Annie Dillard seems to understand this in her Pilgrim at Tinker Creek when she suggests The answer must be that beauty and grace are performed whether or not we will them or sense them. The least we can do is try to be there to see them.
The least we can do is to take a page from the woman at the well, who knows the value of being there, of being present to the moment when God’s welcome and God’s sustenance is offered. She knows that when one begins to fast from despair – it gives you a chance to feast on hope
Paul Hawken, in his book Blessed Unrest, tells us that woman at the well is not alone. A speaker on environmental justice, Hawken would routinely meet people around the world who had already committed themselves to protecting the earth and those who inhabit it. He got to wondering how many groups and organizations were engaged in these progressive causes, so he decided to count. He writes:
“I soon realized that my initial estimate of 100,000 organizations was off by at least a factor of 10… I now believe there are over one, and maybe even 2 million organizations working toward ecological sustainability and social justice…When asked at college lectures if I am pessimistic or optimistic about the future, my answer is always the same: If you look at the science that describes what is happening on earth today and you aren’t pessimistic, you don’t have the correct data. If you meet the people working to change it and you aren’t optimistic, you haven’t got a heart…although the 6:00 news is usually filled with the death of strangers, millions of people work on behalf of strangers.”
It is true that the wells we face are deep. It is equally true that together – with God’s help – a bucket will be found.
In the “high noon” scene at Jacob’s well, the sun is scorching hot and the Samaritan woman pulls no punches. She fires fast and free a volley of theology, history and sociology at Jesus, hoping to distract him from her despair. But Jesus refuses to play along. Instead, he simply acknowledges who she is and then declares his own identity. Peter Woods comments on the action in this way:
Isn’t that all any of us need for our healing? A welcome – and a space – as unbearably hot as it might be – where we can allow ourselves to acknowledge who we are and be graced by a God who does not turn away from our failures, but floods our lives with living water, with refreshing wholeness, with renewing hope.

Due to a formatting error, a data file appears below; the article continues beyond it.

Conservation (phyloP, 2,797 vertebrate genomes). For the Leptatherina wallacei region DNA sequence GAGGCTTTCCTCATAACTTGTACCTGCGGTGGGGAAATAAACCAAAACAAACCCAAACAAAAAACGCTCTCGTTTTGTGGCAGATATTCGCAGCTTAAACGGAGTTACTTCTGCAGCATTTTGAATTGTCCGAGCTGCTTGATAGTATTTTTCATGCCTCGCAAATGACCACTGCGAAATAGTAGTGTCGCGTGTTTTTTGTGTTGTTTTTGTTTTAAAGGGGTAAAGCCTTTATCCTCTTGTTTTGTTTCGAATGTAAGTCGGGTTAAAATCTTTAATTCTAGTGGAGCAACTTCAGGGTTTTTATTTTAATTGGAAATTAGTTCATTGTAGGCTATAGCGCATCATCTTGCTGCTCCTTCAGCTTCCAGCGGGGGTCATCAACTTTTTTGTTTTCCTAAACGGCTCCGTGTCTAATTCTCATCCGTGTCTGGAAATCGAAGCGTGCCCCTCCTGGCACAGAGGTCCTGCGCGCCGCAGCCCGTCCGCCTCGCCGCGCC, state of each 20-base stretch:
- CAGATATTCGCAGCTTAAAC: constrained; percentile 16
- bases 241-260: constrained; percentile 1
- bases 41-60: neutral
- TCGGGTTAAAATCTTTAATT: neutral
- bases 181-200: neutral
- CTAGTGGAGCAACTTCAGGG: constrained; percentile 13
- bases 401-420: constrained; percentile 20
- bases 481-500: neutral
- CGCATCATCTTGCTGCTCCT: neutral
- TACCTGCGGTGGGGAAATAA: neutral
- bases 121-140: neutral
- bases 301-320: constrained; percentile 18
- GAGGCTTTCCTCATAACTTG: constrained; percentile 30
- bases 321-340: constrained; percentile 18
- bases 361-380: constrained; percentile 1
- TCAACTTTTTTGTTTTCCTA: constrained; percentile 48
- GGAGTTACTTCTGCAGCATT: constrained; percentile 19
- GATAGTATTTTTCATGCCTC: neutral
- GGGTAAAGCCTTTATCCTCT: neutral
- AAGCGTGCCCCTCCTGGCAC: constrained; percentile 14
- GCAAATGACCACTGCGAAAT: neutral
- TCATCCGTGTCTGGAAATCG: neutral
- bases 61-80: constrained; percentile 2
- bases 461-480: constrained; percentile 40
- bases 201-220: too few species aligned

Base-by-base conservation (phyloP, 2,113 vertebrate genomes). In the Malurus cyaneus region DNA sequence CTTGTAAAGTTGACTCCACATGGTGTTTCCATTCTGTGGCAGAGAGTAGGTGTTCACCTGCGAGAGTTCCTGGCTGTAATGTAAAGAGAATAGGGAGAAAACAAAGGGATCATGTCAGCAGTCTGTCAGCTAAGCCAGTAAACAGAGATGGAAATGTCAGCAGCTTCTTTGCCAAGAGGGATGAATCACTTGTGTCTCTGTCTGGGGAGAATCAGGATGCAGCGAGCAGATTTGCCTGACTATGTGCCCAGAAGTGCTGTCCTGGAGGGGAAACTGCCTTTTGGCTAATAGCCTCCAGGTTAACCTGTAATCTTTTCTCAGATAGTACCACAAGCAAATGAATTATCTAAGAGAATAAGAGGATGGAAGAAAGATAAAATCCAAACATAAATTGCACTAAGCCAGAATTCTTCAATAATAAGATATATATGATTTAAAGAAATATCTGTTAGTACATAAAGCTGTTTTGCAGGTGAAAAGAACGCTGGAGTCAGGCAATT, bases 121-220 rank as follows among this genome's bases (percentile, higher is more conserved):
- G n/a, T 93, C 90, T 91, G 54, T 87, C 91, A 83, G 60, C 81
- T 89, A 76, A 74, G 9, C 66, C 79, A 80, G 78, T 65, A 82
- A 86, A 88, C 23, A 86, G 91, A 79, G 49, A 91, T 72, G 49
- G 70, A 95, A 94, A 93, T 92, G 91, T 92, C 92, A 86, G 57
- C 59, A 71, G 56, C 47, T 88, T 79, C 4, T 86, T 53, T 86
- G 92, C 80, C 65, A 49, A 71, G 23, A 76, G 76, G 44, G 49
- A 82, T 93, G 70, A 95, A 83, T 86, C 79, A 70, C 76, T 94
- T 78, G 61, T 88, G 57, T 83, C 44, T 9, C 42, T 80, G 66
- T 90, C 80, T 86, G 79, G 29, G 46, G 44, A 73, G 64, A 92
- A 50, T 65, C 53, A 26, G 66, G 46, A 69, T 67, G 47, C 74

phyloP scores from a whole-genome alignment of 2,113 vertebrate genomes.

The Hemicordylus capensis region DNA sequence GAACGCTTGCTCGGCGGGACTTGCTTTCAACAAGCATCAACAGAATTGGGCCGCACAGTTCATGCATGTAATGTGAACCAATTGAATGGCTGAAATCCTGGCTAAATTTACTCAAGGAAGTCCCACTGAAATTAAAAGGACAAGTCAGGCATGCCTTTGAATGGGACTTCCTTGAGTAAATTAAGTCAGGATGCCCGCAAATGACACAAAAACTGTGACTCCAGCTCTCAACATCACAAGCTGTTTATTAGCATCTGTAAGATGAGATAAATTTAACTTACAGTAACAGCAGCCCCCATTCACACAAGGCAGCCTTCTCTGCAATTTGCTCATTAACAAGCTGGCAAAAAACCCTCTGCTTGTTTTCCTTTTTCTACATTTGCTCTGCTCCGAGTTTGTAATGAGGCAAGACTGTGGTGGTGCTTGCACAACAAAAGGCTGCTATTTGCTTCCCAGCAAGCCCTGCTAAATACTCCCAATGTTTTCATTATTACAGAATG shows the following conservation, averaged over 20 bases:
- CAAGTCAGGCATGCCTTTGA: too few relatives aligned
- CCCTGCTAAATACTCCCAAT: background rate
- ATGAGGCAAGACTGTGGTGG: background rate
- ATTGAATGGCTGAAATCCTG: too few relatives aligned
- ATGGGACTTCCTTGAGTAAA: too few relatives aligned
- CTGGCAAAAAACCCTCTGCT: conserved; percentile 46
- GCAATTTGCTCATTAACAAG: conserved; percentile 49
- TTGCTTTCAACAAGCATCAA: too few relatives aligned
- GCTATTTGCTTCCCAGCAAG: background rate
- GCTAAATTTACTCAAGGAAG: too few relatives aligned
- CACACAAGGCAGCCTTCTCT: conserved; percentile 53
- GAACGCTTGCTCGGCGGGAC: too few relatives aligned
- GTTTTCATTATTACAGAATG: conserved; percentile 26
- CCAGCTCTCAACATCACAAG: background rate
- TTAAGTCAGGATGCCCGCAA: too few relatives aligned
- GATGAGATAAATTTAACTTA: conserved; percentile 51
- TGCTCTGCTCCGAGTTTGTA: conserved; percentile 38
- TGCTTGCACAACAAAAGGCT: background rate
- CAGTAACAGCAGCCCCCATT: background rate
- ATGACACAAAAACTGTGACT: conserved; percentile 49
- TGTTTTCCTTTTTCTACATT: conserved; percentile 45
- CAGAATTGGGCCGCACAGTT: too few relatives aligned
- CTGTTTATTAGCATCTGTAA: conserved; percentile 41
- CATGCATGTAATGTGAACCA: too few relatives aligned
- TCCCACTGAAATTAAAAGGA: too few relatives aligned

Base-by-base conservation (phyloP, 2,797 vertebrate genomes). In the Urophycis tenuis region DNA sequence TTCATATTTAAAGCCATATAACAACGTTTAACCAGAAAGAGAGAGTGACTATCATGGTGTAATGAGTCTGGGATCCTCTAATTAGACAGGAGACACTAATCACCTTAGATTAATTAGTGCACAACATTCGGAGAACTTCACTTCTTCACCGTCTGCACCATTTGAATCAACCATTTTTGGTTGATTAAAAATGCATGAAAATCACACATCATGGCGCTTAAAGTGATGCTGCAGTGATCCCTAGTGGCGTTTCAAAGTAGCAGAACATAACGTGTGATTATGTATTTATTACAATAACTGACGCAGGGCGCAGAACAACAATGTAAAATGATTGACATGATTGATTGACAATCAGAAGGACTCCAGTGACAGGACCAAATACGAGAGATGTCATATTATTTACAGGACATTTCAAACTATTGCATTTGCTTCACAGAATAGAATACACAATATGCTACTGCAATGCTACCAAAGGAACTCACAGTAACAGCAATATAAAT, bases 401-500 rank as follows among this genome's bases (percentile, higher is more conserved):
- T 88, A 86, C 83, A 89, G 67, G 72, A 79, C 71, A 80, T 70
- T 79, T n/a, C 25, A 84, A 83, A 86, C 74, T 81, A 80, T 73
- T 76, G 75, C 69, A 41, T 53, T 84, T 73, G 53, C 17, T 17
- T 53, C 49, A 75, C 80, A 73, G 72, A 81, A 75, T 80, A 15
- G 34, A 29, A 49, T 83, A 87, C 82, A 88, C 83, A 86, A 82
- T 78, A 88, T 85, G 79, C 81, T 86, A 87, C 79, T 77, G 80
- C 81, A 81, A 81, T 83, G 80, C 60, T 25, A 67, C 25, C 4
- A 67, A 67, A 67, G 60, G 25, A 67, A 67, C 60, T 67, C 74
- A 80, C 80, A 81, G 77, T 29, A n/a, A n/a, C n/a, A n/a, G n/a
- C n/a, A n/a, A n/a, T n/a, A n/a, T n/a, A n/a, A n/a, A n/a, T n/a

Sometimes, the best we can do is to keep on breathing. In the movie “Castaway”, the hero has is lost in a plane crash at sea, washed up on a deserted island, and manages to survive until rescued and returned home. At the end of the movie, he muses:
Somehow, I had to stay alive
I had to keep breathing, even though there was no reason to hope, and all my logic said I would never see this place again.
So that’s what I did. I stayed alive. I kept breathing.
And one day that logic was proven wrong, because the tide came in and gave me a sail. And now I’m back and I know what I have to do.
I have to keep breathing, because tomorrow the sun will rise and who knows what the tide will bring?
The well you face today may be the deepest one you have ever encountered. But the good news is – Jesus is there beside that well with you.
Jesus is standing right next to you, in the heat of the day and at the height of your fatigue, offering the living water you need to fast from despair and to feast on hope.
Denise Levertov reminds us poetically of this truth in her poem entitled “Fountain”:
Don’t say – don’t say there is no water
To solace the dryness at our hearts.
I have seen the fountain springing out of the rock wall
And you drinking there.
And I too, before your eyes, found footholds
And climbed to drink the cool water.
The woman of that place, shading her eyes,
Frowned as she watched – but not because she grudged the water,
Only because she was waiting
To see we drank our fill and were refreshed.
Don’t say – don’t say there is no water.
That fountain is there among its scalloped green and gray stones
It is still there and always there
With its quiet song and strange power
To spring in us – up and out through the rock.
Thanks be to God! Amen.